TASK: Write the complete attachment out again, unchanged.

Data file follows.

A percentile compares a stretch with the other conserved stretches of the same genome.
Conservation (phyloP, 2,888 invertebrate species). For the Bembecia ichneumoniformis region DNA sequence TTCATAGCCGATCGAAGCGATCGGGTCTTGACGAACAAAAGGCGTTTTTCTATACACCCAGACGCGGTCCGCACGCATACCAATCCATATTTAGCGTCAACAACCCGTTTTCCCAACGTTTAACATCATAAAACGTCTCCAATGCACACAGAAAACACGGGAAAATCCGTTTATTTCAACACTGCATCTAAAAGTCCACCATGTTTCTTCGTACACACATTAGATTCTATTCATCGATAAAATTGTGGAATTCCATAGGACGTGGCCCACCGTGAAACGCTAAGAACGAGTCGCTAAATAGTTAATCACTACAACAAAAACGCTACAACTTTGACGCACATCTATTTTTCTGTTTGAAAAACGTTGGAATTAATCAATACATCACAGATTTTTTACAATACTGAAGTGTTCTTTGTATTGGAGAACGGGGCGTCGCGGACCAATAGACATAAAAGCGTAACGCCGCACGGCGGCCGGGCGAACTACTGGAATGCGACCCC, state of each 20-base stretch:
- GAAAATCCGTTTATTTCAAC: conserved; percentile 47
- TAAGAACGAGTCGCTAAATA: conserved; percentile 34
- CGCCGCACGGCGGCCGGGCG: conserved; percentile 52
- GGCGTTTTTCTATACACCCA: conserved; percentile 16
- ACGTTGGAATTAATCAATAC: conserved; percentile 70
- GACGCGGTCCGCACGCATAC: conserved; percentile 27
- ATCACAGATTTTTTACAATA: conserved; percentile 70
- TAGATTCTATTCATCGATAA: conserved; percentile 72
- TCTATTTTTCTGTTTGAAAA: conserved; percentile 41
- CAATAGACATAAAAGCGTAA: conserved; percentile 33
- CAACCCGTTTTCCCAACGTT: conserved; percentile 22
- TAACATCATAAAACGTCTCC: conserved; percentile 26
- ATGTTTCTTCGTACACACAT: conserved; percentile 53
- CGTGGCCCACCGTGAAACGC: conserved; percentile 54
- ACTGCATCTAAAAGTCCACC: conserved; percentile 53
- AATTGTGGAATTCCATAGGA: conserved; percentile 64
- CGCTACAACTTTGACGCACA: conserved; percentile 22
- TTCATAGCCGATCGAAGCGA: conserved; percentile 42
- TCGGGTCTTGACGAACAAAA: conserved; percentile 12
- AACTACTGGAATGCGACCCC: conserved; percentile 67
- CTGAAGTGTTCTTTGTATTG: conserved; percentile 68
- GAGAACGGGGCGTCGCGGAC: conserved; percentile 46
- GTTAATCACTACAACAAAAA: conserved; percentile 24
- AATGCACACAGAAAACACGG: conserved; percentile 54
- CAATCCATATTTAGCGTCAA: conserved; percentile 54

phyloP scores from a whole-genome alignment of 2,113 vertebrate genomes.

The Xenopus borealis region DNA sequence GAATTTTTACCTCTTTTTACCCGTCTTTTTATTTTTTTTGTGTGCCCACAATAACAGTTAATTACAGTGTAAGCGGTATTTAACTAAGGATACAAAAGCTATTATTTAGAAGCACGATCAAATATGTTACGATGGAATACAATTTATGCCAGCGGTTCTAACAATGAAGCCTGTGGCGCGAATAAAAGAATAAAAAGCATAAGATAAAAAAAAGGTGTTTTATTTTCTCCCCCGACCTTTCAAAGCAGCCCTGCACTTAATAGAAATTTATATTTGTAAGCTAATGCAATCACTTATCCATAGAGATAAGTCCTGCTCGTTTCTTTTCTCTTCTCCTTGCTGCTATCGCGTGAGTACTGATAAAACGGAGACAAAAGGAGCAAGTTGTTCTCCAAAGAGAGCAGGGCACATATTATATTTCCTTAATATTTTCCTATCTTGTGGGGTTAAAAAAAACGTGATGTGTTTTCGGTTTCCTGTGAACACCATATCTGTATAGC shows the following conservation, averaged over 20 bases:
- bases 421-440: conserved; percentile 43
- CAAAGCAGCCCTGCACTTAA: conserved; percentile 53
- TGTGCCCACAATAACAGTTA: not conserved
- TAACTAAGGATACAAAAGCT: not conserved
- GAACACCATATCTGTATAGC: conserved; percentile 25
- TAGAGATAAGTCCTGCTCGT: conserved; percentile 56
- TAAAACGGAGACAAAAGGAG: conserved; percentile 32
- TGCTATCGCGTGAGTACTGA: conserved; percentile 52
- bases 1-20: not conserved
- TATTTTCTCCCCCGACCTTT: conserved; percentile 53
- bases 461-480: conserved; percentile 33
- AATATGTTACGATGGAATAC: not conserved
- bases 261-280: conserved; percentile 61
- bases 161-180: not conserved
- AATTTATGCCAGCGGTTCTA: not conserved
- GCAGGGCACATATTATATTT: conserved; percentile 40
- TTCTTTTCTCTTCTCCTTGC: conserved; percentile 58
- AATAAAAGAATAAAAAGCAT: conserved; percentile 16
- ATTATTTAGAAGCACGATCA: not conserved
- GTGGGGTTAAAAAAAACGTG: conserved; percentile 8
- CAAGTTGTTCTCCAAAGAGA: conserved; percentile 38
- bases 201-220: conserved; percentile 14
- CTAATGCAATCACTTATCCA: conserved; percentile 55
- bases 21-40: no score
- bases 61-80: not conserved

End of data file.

A percentile compares a stretch with the other conserved stretches of the same genome.
Conservation (phyloP, 2,888 invertebrate species). For the Bembecia ichneumoniformis region DNA sequence TTCATAGCCGATCGAAGCGATCGGGTCTTGACGAACAAAAGGCGTTTTTCTATACACCCAGACGCGGTCCGCACGCATACCAATCCATATTTAGCGTCAACAACCCGTTTTCCCAACGTTTAACATCATAAAACGTCTCCAATGCACACAGAAAACACGGGAAAATCCGTTTATTTCAACACTGCATCTAAAAGTCCACCATGTTTCTTCGTACACACATTAGATTCTATTCATCGATAAAATTGTGGAATTCCATAGGACGTGGCCCACCGTGAAACGCTAAGAACGAGTCGCTAAATAGTTAATCACTACAACAAAAACGCTACAACTTTGACGCACATCTATTTTTCTGTTTGAAAAACGTTGGAATTAATCAATACATCACAGATTTTTTACAATACTGAAGTGTTCTTTGTATTGGAGAACGGGGCGTCGCGGACCAATAGACATAAAAGCGTAACGCCGCACGGCGGCCGGGCGAACTACTGGAATGCGACCCC, state of each 20-base stretch:
- GAAAATCCGTTTATTTCAAC: conserved; percentile 47
- TAAGAACGAGTCGCTAAATA: conserved; percentile 34
- CGCCGCACGGCGGCCGGGCG: conserved; percentile 52
- GGCGTTTTTCTATACACCCA: conserved; percentile 16
- ACGTTGGAATTAATCAATAC: conserved; percentile 70
- GACGCGGTCCGCACGCATAC: conserved; percentile 27
- ATCACAGATTTTTTACAATA: conserved; percentile 70
- TAGATTCTATTCATCGATAA: conserved; percentile 72
- TCTATTTTTCTGTTTGAAAA: conserved; percentile 41
- CAATAGACATAAAAGCGTAA: conserved; percentile 33
- CAACCCGTTTTCCCAACGTT: conserved; percentile 22
- TAACATCATAAAACGTCTCC: conserved; percentile 26
- ATGTTTCTTCGTACACACAT: conserved; percentile 53
- CGTGGCCCACCGTGAAACGC: conserved; percentile 54
- ACTGCATCTAAAAGTCCACC: conserved; percentile 53
- AATTGTGGAATTCCATAGGA: conserved; percentile 64
- CGCTACAACTTTGACGCACA: conserved; percentile 22
- TTCATAGCCGATCGAAGCGA: conserved; percentile 42
- TCGGGTCTTGACGAACAAAA: conserved; percentile 12
- AACTACTGGAATGCGACCCC: conserved; percentile 67
- CTGAAGTGTTCTTTGTATTG: conserved; percentile 68
- GAGAACGGGGCGTCGCGGAC: conserved; percentile 46
- GTTAATCACTACAACAAAAA: conserved; percentile 24
- AATGCACACAGAAAACACGG: conserved; percentile 54
- CAATCCATATTTAGCGTCAA: conserved; percentile 54

phyloP scores from a whole-genome alignment of 2,113 vertebrate genomes.

The Xenopus borealis region DNA sequence GAATTTTTACCTCTTTTTACCCGTCTTTTTATTTTTTTTGTGTGCCCACAATAACAGTTAATTACAGTGTAAGCGGTATTTAACTAAGGATACAAAAGCTATTATTTAGAAGCACGATCAAATATGTTACGATGGAATACAATTTATGCCAGCGGTTCTAACAATGAAGCCTGTGGCGCGAATAAAAGAATAAAAAGCATAAGATAAAAAAAAGGTGTTTTATTTTCTCCCCCGACCTTTCAAAGCAGCCCTGCACTTAATAGAAATTTATATTTGTAAGCTAATGCAATCACTTATCCATAGAGATAAGTCCTGCTCGTTTCTTTTCTCTTCTCCTTGCTGCTATCGCGTGAGTACTGATAAAACGGAGACAAAAGGAGCAAGTTGTTCTCCAAAGAGAGCAGGGCACATATTATATTTCCTTAATATTTTCCTATCTTGTGGGGTTAAAAAAAACGTGATGTGTTTTCGGTTTCCTGTGAACACCATATCTGTATAGC shows the following conservation, averaged over 20 bases:
- bases 421-440: conserved; percentile 43
- CAAAGCAGCCCTGCACTTAA: conserved; percentile 53
- TGTGCCCACAATAACAGTTA: not conserved
- TAACTAAGGATACAAAAGCT: not conserved
- GAACACCATATCTGTATAGC: conserved; percentile 25
- TAGAGATAAGTCCTGCTCGT: conserved; percentile 56
- TAAAACGGAGACAAAAGGAG: conserved; percentile 32
- TGCTATCGCGTGAGTACTGA: conserved; percentile 52
- bases 1-20: not conserved
- TATTTTCTCCCCCGACCTTT: conserved; percentile 53
- bases 461-480: conserved; percentile 33
- AATATGTTACGATGGAATAC: not conserved
- bases 261-280: conserved; percentile 61
- bases 161-180: not conserved
- AATTTATGCCAGCGGTTCTA: not conserved
- GCAGGGCACATATTATATTT: conserved; percentile 40
- TTCTTTTCTCTTCTCCTTGC: conserved; percentile 58
- AATAAAAGAATAAAAAGCAT: conserved; percentile 16
- ATTATTTAGAAGCACGATCA: not conserved
- GTGGGGTTAAAAAAAACGTG: conserved; percentile 8
- CAAGTTGTTCTCCAAAGAGA: conserved; percentile 38
- bases 201-220: conserved; percentile 14
- CTAATGCAATCACTTATCCA: conserved; percentile 55
- bases 21-40: no score
- bases 61-80: not conserved